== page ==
Recently Gallup released a new survey on employee engagement. When I read the commentary I could see that employee engagement is not static information but depends on company, employees, and time. We can’t use a cookie cutter approach. We can’t make universal supposition of what engages people. Instead, we need to understand the diversity of our workforce which includes gender, culture and the different generations. Engagement factors have changed.
Many companies with retention problems tend to focus on the compensation issues. Compensation is definitely important. However, it loses its importance as an employee moves up the career ladder. It certainly is important for a business to understand the competitive wage levels for the positions in their business. However, business is making a mistake by paying extra money to buy loyalty. Let’s consider Maslow’s Hierarchy of Needs. In that context we would consider money to be a basic hygiene factor, especially with mid-career employees. Once money is satisfied other factors such as work environment matter more. Their work must represent meaningful value to them and must take advantage of their skills. If an employee in this category were to leave for another company you probably cannot turn that around by offering the employee more money to stay. If nothing changes in the employment environment the employee will leave again.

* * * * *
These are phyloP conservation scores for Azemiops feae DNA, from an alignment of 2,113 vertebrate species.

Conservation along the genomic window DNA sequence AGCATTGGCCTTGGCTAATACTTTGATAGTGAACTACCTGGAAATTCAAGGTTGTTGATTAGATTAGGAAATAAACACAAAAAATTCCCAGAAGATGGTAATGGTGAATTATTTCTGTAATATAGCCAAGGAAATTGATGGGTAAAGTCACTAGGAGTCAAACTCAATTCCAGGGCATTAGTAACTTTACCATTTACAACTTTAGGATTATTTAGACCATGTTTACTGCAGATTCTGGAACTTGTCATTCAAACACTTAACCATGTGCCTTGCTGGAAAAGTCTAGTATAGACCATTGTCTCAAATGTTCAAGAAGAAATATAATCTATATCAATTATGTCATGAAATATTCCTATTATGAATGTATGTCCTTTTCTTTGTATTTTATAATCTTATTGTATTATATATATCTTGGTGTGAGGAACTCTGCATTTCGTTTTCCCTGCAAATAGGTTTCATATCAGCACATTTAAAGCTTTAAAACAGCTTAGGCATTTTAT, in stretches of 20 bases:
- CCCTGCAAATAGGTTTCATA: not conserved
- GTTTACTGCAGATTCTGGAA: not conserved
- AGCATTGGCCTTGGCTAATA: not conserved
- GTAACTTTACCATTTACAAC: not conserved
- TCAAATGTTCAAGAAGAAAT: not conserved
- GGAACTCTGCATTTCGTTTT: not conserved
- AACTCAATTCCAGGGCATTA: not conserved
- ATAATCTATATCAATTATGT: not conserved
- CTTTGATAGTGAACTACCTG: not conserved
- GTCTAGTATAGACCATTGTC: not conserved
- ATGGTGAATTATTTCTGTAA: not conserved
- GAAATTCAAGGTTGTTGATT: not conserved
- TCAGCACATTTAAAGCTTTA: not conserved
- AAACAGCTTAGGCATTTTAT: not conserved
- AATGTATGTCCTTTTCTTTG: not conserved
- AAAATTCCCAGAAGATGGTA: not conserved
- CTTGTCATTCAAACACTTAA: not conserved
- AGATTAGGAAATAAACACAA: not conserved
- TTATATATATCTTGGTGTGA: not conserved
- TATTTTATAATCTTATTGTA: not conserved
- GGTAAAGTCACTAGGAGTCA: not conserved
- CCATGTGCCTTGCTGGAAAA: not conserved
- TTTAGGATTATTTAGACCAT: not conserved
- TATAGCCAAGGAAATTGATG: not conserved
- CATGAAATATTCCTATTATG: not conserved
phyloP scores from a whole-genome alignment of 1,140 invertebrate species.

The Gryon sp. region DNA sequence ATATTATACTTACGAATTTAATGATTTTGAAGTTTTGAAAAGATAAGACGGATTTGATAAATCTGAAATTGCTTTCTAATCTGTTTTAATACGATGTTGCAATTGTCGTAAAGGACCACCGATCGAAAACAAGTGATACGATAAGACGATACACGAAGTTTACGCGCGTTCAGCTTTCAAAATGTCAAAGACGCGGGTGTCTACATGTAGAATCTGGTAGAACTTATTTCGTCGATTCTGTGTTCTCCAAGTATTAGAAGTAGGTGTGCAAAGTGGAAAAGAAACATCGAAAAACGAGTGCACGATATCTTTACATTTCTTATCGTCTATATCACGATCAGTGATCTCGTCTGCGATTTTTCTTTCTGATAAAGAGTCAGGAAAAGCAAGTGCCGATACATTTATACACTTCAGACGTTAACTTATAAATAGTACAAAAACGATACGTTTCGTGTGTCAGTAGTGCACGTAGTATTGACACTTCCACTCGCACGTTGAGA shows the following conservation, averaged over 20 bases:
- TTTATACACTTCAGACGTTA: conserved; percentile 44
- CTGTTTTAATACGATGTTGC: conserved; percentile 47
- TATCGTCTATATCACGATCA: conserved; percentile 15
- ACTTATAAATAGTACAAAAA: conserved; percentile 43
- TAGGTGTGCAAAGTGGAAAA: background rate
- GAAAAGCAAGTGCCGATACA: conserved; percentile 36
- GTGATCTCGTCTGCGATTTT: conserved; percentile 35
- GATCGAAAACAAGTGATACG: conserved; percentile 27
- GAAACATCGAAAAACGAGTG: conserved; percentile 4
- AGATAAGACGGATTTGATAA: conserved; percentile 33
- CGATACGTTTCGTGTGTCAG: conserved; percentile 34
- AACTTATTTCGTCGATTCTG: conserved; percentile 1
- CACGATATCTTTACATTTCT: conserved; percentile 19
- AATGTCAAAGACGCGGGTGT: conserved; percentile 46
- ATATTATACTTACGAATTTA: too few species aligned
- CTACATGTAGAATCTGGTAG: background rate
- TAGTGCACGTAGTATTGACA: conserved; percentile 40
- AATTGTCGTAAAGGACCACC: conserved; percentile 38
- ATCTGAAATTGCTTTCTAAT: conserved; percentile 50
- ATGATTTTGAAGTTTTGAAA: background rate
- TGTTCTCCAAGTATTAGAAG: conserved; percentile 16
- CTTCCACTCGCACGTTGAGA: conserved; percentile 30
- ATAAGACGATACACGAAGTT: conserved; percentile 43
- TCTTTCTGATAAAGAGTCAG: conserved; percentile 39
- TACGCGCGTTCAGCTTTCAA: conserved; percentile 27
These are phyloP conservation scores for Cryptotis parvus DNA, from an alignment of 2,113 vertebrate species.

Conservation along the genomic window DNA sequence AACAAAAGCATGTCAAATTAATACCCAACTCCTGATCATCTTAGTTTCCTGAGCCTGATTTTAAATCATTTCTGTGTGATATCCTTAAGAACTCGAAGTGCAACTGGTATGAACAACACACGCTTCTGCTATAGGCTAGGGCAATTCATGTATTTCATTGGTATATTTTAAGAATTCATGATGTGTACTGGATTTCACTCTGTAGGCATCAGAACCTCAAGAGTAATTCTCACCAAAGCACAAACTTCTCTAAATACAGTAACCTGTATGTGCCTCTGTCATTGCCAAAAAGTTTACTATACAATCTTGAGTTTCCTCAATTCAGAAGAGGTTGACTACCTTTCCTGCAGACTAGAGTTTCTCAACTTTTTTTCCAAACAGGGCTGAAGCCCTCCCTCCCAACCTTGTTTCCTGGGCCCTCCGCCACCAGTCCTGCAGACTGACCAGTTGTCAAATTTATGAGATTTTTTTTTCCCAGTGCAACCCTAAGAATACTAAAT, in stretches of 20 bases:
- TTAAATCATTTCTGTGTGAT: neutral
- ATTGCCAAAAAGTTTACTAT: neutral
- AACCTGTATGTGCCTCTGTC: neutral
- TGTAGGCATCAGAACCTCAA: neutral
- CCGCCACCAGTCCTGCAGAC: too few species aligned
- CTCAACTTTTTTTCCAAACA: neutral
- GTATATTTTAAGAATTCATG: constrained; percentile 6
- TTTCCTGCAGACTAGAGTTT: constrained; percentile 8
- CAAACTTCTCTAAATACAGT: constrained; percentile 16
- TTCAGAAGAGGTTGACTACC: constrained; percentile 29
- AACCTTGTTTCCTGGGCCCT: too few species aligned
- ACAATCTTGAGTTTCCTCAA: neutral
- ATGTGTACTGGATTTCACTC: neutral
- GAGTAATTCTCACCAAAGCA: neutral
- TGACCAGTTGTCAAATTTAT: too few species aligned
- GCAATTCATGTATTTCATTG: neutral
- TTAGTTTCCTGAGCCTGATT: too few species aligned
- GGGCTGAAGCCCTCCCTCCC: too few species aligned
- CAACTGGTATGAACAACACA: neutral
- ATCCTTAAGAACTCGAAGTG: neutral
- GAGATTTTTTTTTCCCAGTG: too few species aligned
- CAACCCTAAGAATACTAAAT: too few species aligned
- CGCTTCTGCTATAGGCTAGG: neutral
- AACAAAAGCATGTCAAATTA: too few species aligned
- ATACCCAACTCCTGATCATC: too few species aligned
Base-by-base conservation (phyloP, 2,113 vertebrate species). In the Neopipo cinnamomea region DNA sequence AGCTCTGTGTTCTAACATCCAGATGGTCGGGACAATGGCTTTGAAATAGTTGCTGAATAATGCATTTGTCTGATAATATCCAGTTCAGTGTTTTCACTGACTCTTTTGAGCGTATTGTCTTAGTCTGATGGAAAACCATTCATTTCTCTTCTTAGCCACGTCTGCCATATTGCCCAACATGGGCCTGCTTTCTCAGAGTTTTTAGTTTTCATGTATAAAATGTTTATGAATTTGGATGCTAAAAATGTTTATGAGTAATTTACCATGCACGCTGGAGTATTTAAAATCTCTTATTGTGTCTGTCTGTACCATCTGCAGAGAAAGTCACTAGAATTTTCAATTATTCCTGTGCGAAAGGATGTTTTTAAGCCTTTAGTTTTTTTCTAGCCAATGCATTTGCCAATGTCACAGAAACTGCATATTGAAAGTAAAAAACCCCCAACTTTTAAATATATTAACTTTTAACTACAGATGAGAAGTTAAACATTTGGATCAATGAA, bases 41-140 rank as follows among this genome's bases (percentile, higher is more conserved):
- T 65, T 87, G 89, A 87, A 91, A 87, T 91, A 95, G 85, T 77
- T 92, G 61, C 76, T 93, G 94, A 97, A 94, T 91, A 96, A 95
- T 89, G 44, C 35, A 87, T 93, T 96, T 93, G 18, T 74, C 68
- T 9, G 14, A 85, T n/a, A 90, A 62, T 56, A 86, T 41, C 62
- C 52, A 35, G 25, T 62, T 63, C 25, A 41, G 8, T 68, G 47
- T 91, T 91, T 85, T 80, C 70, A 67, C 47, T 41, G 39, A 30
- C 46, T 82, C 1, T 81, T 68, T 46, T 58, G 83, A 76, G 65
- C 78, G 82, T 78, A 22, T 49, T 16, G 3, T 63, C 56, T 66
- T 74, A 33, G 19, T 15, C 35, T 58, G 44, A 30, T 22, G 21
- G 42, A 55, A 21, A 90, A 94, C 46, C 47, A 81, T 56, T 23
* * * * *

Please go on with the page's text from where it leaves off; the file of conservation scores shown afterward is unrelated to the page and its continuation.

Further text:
What action would you take if your employees were to give a negative answer to the statement, “At work, I have the opportunity to do what I do best every day?” Of course, you would want to give them work that made use of their skills. Do you know how to do that? Meaningful work means different things to the different generations in the workplace. Consider not only generational differences but also cultural differences. Get to know your employees and what is important to them. A baby boomer’s wants and needs are different from Generation X and Generation Y is different from the other two generations. For more information on generations read this previous blog. The engagement solution does not involve pushing a round peg fit into a square hole but rather to match each employee to a position where he or she can be the best.
Is your organization suffering from a retention challenge? This can be costly. When you consider recruiting and training, lost customer service, lost productivity, and lost morale in others who are left, the cost is at least two times the employee’s salary. An engaged employee becomes more valuable as he or she grows. In addition, high-performing companies have loyal customers because they have loyal employees.
If you are the CEO or the head of Human Resources you need to have an engagement strategy. This should be a line item on your P&L. The strategy should include careful selection to see that an employee is matched to a job where he or she has a chance to excel, an assessment plan to identify key employee strengths, and a development plan to leverage those employee strengths.
It’s time to have a strategic employee assessment and development plan in place.